Global financial markets are proving resilient to an environment with a clearly heightened political risk level. Monetary policymakers seem to be benefiting from confidence in their ability to prevent share and bond price declines. But the effectiveness of monetary policy is increasingly being questioned. There have been various growth reversals during the first half of 2016, but more recent economic signals have been predominantly positive.
Despite significant domestic policy uncertainty, important emerging market (EM) economies such as Russia and Brazil are now past their worst downturns, partly due to more stable energy and commodity prices. India is continuing its rapid growth, while China's economy is expected to decelerate in a controlled way. Overall, the growth outlook for 2016-2018 is not impressive and lacks clear cyclical patterns - with risks of worse growth outcomes continuing to outweigh upside risks. GDP growth for the mainly affluent 35 member countries of the Organisation for Economic Cooperation and Development (OECD) will be 1.7 per cent this year, down from 2.3 per cent in 2015. In 2017 and 2018, annual growth in the OECD will be 2.0 per cent.
Monetary policy at end of road - ideas being tested ahead of next downturn
On the whole, monetary policy will be more expansioary over the coming year as several central banks, such as the European Central Bank (ECB), the Bank of Japan (BoJ) and Sweden's Riksbank, extend their bond purchasing (quantitative easing, QE) programmes. The British, Japanese, Chinese and Norwegian central banks will cut their key interest rates further. The United States Federal Reserve (Fed) will move in the opposite direction, hiking its key rate this coming December, twice in 2017 and twice in 2018 to 1.75 per cent. The low inflation environment will be tested as output gaps in various countries now close and policymakers increasingly intervene in wage formation, while commodity prices stabilise at somewhat higher levels. We expect Brent crude oil prices to be at USD 55-60 per barrel until the end of 2018, with a downside risk. The connection between resource utilisation and inflation is unclear, however; this connection is almost essential if the system of inflation targeting and independent central banks is to work reasonably well. Our main scenario is that disinflationary forces will continue to dominate the global economy.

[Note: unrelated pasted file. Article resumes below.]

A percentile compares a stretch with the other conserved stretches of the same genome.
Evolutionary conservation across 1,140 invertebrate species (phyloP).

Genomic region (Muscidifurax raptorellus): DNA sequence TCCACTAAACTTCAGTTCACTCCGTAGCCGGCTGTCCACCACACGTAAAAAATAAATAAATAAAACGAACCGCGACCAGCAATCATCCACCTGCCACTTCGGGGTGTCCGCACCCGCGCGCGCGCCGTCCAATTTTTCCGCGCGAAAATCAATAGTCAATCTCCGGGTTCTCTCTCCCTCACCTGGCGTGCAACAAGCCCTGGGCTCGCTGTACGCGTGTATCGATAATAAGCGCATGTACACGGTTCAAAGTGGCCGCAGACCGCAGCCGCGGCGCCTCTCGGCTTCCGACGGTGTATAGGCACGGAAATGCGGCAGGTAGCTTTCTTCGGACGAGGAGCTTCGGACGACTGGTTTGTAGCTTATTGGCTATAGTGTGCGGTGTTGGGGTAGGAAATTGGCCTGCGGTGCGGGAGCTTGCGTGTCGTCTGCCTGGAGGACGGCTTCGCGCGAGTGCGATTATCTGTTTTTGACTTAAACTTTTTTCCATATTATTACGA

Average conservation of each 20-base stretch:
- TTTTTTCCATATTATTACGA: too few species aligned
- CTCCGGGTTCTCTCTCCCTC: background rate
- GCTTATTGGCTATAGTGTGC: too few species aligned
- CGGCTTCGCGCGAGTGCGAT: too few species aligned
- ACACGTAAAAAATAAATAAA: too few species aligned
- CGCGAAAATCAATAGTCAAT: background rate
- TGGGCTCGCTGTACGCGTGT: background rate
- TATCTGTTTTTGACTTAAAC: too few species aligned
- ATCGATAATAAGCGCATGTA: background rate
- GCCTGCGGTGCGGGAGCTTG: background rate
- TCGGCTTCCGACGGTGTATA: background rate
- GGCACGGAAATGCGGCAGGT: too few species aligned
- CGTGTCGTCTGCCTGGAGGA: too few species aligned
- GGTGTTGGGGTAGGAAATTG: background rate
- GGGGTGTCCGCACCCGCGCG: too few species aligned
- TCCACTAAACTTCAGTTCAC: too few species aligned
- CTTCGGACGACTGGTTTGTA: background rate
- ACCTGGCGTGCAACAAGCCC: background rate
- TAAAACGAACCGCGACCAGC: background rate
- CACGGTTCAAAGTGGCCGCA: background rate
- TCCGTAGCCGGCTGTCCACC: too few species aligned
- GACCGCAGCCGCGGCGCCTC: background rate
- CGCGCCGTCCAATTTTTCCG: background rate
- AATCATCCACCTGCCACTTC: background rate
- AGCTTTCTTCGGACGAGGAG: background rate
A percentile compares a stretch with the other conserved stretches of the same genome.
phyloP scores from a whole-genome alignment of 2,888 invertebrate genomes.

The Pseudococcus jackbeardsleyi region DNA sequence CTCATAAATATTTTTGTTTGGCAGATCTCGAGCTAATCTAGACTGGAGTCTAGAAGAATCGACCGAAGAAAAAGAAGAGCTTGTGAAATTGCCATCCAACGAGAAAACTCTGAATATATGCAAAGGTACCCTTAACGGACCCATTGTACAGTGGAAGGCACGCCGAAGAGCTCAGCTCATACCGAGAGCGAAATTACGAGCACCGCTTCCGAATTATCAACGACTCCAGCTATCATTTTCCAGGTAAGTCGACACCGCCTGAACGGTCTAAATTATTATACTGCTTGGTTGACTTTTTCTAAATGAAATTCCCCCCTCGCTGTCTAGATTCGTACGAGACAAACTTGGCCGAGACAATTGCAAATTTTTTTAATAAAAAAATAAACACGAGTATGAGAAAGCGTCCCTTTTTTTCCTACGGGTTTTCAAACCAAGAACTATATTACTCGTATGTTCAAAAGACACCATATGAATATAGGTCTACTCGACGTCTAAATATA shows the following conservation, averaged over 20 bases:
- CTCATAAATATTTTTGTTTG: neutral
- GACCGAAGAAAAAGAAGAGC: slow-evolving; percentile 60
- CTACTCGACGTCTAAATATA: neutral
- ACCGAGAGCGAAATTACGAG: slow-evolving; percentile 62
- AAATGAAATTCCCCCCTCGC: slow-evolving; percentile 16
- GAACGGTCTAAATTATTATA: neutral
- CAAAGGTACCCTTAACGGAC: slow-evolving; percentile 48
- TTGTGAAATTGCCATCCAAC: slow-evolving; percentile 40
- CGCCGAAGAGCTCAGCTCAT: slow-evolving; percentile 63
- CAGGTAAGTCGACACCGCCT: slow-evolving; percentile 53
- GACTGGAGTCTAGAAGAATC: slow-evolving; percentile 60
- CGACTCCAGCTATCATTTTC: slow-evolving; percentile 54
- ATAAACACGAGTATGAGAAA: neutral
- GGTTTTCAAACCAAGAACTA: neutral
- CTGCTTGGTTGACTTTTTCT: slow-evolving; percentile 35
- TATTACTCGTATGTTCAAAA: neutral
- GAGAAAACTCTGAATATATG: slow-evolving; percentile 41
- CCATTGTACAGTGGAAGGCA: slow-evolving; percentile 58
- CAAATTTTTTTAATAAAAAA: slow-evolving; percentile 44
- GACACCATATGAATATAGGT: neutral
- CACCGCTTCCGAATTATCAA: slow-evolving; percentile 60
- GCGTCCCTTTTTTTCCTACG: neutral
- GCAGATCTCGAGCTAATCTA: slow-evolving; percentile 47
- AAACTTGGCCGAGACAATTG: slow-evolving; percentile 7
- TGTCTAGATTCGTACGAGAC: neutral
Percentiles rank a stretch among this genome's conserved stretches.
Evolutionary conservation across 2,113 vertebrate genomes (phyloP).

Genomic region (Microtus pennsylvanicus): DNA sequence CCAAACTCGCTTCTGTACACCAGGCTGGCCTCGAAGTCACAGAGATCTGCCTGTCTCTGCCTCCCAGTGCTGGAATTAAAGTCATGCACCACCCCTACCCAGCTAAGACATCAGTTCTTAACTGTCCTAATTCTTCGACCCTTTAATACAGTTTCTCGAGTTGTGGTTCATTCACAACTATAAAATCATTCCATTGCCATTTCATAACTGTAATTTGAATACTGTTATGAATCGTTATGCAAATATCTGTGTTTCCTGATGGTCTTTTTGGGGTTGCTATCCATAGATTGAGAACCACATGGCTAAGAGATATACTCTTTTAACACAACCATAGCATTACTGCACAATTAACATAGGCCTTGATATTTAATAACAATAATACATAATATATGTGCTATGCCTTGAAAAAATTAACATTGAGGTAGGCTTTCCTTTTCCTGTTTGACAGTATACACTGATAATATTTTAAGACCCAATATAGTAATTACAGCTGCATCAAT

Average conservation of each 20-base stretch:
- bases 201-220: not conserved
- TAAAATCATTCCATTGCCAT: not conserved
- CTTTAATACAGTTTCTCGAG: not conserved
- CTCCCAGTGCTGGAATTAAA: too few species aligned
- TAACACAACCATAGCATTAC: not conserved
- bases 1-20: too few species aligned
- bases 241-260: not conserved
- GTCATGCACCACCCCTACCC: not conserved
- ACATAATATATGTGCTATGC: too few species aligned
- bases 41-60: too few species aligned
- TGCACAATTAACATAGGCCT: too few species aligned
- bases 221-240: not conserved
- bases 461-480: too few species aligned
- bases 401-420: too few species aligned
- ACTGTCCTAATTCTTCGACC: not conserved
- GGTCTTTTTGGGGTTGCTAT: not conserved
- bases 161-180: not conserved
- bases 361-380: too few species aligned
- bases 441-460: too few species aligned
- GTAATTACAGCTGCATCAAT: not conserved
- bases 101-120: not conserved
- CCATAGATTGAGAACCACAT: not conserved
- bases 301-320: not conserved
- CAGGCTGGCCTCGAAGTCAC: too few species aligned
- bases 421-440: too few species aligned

A high propensity to save and low investment appetite are continuing to push down real global short-term interest rates, forcing central banks to adjust their estimates of a neutral key interest rate downward. This implies that today's monetary policies are not quite as expansionary as previously assumed, which in turn will slow future key rate hikes. The risks connected to further driving up asset prices and private debts, with little or no impact on growth and inflation, will increase the pressure for fiscal stimulus measures. In addition, weaknesses in the banking systems in the euro zone, Japan and elsewhere impose restrictions on monetary policy. Yet the build-up of public sector debt in recent years limits the manoevring room of governments. Various blockages increase the need for fresh thinking about the interactions between fiscal and monetary policy. Automatic discretionary fiscal stimulus packages may be a possibility, which in exceptional cases can be funded via "helicopter money".